Why populists of the left and right are soulmates on trade
President Trump seems set on launching a trade war with, well, pretty much everybody. And that may include a good chunk of his own political party.
Indeed, the usually docile congressional Republicans are coming out in force against Trump's protectionist spasm, upgrading their response from the usual "deeply concerned" to "extremely worried." For those keeping score at home, that's basically DEFCON 1 (you know, the bad one) for these folks.
Trump's tariffs do have Republican supporters, of course, and they are pretty important. Many of the new blue-collar GOP voters probably favor the idea of global tariffs on aluminum and steel, at least those who don't work in domestic industries that use those commodities. Then there are hardcore Trumpers, such as alt-right conspiracy theorist Jack Posobiec, who tweeted: "Enacting tariffs helps protect America's economic sovereignty much like building the Wall will help protect America's physical sovereignty."
But the MAGA crowd isn't the only place where you'll find support for Trump's anti-trade actions. Glance to the left, and you'll see that some progressives kind of like them, too — although they typically couch their approval in an "even a racist, sexist, broken clock is right twice a day" tone.
For instance: In a New York Times op-ed, Josh Bivens, research director of the lefty Economic Policy Institute, said concern about trade wars and global instability "were overblown" and represented "reflexive anti-Trump sentiment rather than careful economic reasoning" about actions that "may do some good." (Of course, the piece included a boilerplate sentence about Trump's "xenophobia" and "bigotry.")
Other progressives still managed to slam Trump — but for not being protectionist enough. Matthew Stoller of the ironically named Open Markets Institute called Trump's tariffs "insignificant next to the terrifying reach China has to project authoritarianism into the U.S." and lambasted the consensus economic take on tariffs as "free trade gibberish."
Given how controversial Trump's moves are, even saying nothing about them could be interpreted as tacit approval. Here's looking at you, #resistance hero Bernie Sanders. America's most famous democratic socialist has had precisely nothing to say about the tariffs. Maybe it's because he supports them. After all, Sanders promised during his presidential run that he would impose tariffs on China "until they stop dumping steel into the United States." He has also said he would "be delighted" to work with Trump on trade. No wonder Trump claimed during the campaign that he and Sanders were "similar on trade." (A "mostly true" claim, according to Politifact.)
Why the common ground? Well, because populists gonna populist, whether they are on the Bernie Bro left or the "drain the swamp" right, although each side may be loathe to admit how much they have in common. But in reality, it's quite a bit. Both are deeply suspicious of capitalism as a positive force in bringing about a peaceful and prosperous society. Both rhetorically champion "the people" against "the elite" or "the establishment." And both tend to ignore possible constraints on their actions, which is one reason they dislike markets. (This tends to be true of populists everywhere.) As presidential candidates, Sanders and Trump had the two most implausible economic plans, with both assuming super-fast economic growth to make their numbers work. When you're a populist politician with big dreams of Medicare for all or mega-tax cuts for all, it's a real drag to have to worry about debt-to-GDP ratios or what bond investors might think.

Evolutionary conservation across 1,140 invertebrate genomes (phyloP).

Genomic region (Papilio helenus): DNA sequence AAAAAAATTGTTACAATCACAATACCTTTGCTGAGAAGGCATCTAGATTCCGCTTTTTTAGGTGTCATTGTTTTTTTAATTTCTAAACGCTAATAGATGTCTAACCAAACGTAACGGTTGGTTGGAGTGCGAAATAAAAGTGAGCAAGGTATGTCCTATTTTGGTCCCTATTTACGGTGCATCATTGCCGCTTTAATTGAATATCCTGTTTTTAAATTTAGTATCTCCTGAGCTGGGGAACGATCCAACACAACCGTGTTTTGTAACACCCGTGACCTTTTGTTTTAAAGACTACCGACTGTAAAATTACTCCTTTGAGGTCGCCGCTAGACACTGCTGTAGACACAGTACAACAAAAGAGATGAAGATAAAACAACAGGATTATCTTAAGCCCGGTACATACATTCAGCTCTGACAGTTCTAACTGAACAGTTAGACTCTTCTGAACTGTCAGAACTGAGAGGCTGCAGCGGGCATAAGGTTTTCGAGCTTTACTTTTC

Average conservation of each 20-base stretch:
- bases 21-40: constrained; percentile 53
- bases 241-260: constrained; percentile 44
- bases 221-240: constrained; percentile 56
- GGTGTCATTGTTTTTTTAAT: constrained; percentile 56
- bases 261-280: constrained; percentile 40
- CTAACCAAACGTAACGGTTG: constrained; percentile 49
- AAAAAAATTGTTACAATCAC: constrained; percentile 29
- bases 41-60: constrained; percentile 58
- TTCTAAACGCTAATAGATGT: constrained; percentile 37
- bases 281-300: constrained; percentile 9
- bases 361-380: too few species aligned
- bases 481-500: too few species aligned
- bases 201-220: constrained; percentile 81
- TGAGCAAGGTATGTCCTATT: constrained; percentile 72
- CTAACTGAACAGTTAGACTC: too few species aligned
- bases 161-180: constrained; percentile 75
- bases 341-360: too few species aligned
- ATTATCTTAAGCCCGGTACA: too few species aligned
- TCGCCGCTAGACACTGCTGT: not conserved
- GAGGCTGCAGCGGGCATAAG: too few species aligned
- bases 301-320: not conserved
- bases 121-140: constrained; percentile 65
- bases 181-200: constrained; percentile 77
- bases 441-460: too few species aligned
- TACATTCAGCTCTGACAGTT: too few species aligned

Populists of the left and right have another common enemy: America's tech giants. The aforementioned Open Markets Institute is probably the leading voice on the progressive left for breaking up the megaplatforms or highly regulating them. Nor should it be surprising that Peter Navarro, Trump's uberhawk behind the Trump tariff proposals, is also a big antitrust advocate who has compared the big U.S. companies of today to their early 20th century counterparts who "[wielded] their rapacious monopoly power to gouge consumers and interfere with the efficient functioning of the American economy." Do American consumers really feel like Amazon and Facebook and Google are gouging them in some way?
Populism is where the energy is in both parties right now. But Democrats and Republicans, especially those who think market capitalism is still the best path to shared prosperity, should be aware of where it might take them. As Rudiger Dornbusch and Sebastian Edwards concluded their 1991 paper "The Macroeconomics of Populism," populist policies "do ultimately fail; and when they fail it is always at a frightening cost to the very groups that were supposed to be favored."